Dear Care and Feeding,
My older sister and her husband are much, much more well-off than my family. They can afford to travel several times each year, own multiple homes and expensive cars, and were able to pay in full for my nieces’ college and graduate school at private colleges. But despite a rather large age gap and drastically different lifestyles, we are very close, and they are some of the kindest, most genuine people you’ll ever meet. My son is 16 years old, and is a rising junior, and while my husband and I work hard and try to save as much as we can, we know he’ll probably have to take out loans for college, as he doesn’t qualify for financial aid. I have vented to my sister before about how I wish I could pay for his college and how upset it makes me that my son will either continue working throughout high school and college (even though his workload will increase even more next year, and he’s already balancing AP and honors classes and extracurriculars) and also spend extra time applying to scholarships or he’ll be in debt for years.
My sister and brother-in-law called my husband and I and told us that as their gift to our son for his upcoming birthday, they wanted to cover the rest of the tuition at whatever college our son got into, but only if we felt comfortable with it. I was shocked at their generous offer, but I was going to accept … until my husband told them that we’d think about it and hung up on them shortly after. He went on a rant about how he can provide for our son and we’re “almost there” in terms of saving for college and “he doesn’t take handouts.” I think he’s being ridiculous, and both he and I know that the only thing we’re “almost there” in terms of saving for is if our son went to community college and then transferred to a state school, while his counselor has told him that he has a good shot at getting into his dream college (a prestigious STEM school we could only pay for with my sister’s help). I don’t understand why he’s being so stubborn on this issue—he’s always gotten along with my sister and her husband before! How do I get him to look past his desire to do everything himself and “not take handouts” and instead see what an amazing opportunity this is for our son?
— Tuition Troubles
Patriarchy is really a curse, isn’t it? There are women and nonbinary folks who are too prideful to accept amazing and timely blessings, sure. But it seems to be the case more often than not that it’s a cisgender heterosexual man who’d be trapped by his own conditioning in a situation like this. You need to have a number of long, honest conversations with your husband. Establish why he feels so strongly about this: Is he typically insecure about his finances? Is this triggering something that you knew existed, or a new concern?
Once you’re clear on why this offer bothers him, you can better strategize about how to change his mind. Try to avoid pointing out the absurdity of what he is proposing and instead focus on how much easier this will make your son’s life. Is that not what we want for our children? Be very clear on what your son’s day-to-day may look like with that gift, versus if he has to work frequently and switch to the school of his dreams years later, likely while taking on considerable student debt. Reason with him, politely and patiently.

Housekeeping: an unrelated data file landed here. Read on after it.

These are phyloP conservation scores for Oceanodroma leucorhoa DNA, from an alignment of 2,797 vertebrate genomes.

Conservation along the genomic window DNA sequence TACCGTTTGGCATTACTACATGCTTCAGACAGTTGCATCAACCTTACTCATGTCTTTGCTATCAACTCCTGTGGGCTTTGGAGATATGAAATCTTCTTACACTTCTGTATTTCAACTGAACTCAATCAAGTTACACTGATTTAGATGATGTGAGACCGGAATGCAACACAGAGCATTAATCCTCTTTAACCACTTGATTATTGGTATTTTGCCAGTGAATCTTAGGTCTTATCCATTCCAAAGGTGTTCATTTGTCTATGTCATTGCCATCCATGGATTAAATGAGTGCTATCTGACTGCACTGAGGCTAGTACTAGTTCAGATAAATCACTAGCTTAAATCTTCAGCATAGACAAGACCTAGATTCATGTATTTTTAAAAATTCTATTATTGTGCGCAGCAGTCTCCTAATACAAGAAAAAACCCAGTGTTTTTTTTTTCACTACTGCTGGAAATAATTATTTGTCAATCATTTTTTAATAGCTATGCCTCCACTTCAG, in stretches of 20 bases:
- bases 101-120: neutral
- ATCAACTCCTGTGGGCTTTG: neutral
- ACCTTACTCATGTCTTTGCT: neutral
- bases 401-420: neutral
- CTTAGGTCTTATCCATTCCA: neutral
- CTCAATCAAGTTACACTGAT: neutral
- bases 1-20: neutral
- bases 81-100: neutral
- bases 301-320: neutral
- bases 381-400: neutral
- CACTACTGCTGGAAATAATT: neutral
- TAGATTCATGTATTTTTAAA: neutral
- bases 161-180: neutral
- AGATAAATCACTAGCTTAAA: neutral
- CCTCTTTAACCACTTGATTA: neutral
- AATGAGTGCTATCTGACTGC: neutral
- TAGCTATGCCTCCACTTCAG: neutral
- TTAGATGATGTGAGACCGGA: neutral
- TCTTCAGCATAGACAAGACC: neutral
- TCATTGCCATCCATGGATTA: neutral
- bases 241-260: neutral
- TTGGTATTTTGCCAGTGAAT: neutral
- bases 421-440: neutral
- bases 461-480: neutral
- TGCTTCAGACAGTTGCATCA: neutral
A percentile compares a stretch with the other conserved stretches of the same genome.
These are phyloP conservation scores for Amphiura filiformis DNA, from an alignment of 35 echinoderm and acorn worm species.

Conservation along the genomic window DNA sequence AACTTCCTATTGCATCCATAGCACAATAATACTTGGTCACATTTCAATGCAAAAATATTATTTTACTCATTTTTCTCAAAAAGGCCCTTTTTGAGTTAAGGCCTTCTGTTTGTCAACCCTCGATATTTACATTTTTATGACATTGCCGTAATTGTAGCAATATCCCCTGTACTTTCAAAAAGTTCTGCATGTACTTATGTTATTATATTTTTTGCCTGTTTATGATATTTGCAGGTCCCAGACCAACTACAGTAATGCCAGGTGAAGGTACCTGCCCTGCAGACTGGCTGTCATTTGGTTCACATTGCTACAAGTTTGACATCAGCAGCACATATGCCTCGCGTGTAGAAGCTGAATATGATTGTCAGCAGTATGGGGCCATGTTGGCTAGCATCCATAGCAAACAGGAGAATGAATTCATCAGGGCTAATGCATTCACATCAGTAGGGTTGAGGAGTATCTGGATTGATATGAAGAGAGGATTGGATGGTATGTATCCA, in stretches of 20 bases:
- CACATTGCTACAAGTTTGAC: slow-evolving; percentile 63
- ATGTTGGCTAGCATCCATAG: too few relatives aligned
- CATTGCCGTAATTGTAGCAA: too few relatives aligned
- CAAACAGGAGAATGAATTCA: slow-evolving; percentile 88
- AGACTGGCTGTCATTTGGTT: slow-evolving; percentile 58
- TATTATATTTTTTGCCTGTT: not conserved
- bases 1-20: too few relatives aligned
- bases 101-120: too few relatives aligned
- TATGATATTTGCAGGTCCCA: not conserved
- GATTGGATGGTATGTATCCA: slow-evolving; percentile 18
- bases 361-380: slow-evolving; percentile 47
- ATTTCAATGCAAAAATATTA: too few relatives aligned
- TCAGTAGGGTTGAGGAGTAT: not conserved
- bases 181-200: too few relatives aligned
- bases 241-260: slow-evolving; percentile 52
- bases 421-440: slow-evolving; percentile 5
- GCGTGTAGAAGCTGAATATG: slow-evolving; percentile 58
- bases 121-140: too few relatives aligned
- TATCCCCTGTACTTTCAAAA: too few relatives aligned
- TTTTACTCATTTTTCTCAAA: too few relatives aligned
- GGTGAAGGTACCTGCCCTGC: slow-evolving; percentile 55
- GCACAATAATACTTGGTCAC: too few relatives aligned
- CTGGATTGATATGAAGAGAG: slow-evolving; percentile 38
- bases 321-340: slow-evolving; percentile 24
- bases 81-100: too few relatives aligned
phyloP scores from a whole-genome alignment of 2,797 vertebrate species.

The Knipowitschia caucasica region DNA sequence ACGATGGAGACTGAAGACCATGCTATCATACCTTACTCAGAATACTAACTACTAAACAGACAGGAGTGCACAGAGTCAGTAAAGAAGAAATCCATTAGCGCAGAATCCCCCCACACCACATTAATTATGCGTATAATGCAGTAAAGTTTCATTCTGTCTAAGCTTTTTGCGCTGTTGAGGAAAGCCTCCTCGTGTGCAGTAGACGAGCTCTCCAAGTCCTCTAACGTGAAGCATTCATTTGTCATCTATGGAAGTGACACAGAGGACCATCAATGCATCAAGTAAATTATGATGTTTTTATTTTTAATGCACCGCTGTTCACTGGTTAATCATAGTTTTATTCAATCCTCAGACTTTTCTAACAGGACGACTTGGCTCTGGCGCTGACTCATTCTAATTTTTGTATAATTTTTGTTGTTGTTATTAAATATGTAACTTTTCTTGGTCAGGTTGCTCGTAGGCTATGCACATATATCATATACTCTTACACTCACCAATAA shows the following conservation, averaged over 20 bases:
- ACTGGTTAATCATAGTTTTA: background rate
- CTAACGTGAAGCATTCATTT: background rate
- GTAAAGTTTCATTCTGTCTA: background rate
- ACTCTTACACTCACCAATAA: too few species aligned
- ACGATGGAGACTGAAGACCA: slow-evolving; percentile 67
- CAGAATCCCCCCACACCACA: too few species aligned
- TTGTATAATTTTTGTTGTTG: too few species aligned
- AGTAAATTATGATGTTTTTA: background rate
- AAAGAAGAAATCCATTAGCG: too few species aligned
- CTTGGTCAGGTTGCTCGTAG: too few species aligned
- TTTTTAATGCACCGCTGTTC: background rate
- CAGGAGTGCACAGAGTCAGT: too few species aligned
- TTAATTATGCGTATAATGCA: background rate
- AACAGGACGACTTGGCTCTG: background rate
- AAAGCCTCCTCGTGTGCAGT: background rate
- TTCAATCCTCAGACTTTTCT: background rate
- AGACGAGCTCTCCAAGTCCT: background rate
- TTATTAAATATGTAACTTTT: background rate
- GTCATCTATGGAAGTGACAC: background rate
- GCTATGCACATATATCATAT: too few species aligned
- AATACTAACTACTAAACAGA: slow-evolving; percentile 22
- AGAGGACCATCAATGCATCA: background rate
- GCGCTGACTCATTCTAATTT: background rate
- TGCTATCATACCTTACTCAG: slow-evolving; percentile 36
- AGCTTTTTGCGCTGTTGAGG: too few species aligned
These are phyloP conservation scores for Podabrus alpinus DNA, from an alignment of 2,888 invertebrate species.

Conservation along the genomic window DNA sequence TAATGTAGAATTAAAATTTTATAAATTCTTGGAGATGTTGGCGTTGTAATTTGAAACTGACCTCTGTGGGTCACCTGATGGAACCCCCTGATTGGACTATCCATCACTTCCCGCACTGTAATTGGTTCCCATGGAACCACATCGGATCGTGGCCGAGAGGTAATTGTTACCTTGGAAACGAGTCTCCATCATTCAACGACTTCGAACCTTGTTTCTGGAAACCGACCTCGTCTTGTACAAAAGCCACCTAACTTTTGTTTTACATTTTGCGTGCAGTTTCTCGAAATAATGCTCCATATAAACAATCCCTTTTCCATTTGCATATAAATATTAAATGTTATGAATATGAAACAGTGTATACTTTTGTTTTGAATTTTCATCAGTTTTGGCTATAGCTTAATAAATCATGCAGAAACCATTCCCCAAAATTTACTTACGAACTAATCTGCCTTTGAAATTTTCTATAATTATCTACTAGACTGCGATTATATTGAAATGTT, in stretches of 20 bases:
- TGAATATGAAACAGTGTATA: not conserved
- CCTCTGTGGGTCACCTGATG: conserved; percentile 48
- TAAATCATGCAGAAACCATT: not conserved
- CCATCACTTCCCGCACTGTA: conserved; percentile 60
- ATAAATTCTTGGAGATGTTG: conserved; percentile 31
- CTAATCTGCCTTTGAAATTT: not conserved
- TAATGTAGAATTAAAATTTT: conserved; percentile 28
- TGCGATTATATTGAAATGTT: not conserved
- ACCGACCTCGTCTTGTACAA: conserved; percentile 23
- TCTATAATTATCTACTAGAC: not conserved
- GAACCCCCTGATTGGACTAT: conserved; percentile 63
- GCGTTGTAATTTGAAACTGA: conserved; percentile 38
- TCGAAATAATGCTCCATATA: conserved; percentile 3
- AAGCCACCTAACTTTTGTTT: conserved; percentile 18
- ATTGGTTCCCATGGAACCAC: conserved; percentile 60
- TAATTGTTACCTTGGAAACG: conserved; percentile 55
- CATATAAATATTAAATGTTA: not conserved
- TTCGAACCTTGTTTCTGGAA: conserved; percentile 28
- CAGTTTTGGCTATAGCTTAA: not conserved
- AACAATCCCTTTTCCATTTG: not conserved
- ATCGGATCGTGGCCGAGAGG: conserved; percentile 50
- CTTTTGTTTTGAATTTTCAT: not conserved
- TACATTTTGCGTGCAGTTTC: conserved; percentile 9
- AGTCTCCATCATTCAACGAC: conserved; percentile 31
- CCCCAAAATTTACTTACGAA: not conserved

If that fails, honestly, I think you should put your foot down and accept the gift. Your son has the opportunity of a lifetime; why should he struggle so that his grown father can feel adequate? Do your absolute best to convince your husband, but don’t turn down a present that can change all three of your lives for the better unless you absolutely have to, and if that’s the case, then there’s another conversation to be had about your man.
Wishing you all the best.
Help! How can I support Slate so I can keep reading all the advice from Dear Prudence, Care and Feeding, Ask a Teacher, and How to Do It? Answer: Join Slate Plus.
Dear Care and Feeding,
I am a SAHM to a 6-month-old daughter. I occasionally get the opportunity to make a few extra bucks at a local art studio, which I love, and I reach out to my local friends to see if they would like to spend an hour or two watching my daughter. My friends are in the 27- to 29-year-old range, and this is the first baby of our friend group. Everyone is obsessed with her and it’s adorable. My question is, should I be paying my friends to babysit if they are always offering to watch her for me? As a former nanny, I completely understand “time is money,” but I am not sure how to approach the question of “are you looking to be paid or are you doing this as a friend?” If I must pay them, it would not be worth it to work for a few hours, which I am fine with. I just want to make sure there is a clear understanding of expectations without it being awkward and that I am not taking advantage of any friendships.
— Are Friends Free?
There are times in which paying a friend to babysit may be appropriate, if not absolutely necessary—when you’re asking for these services on a consistent basis, and/or for longer time periods, for example, or if they’ve missed work to help you out. But I’d imagine that at least some of your closest friends probably can afford to provide an occasional hour or two of care so that you can make some needed extra cash. I’m sure you have a somewhat clear idea of who can both afford to be so generous with their time and would be happy to do so. What you don’t want to do is to rely too much on these sitters, to the point where what once felt like special time with a beloved little one becomes unpaid labor.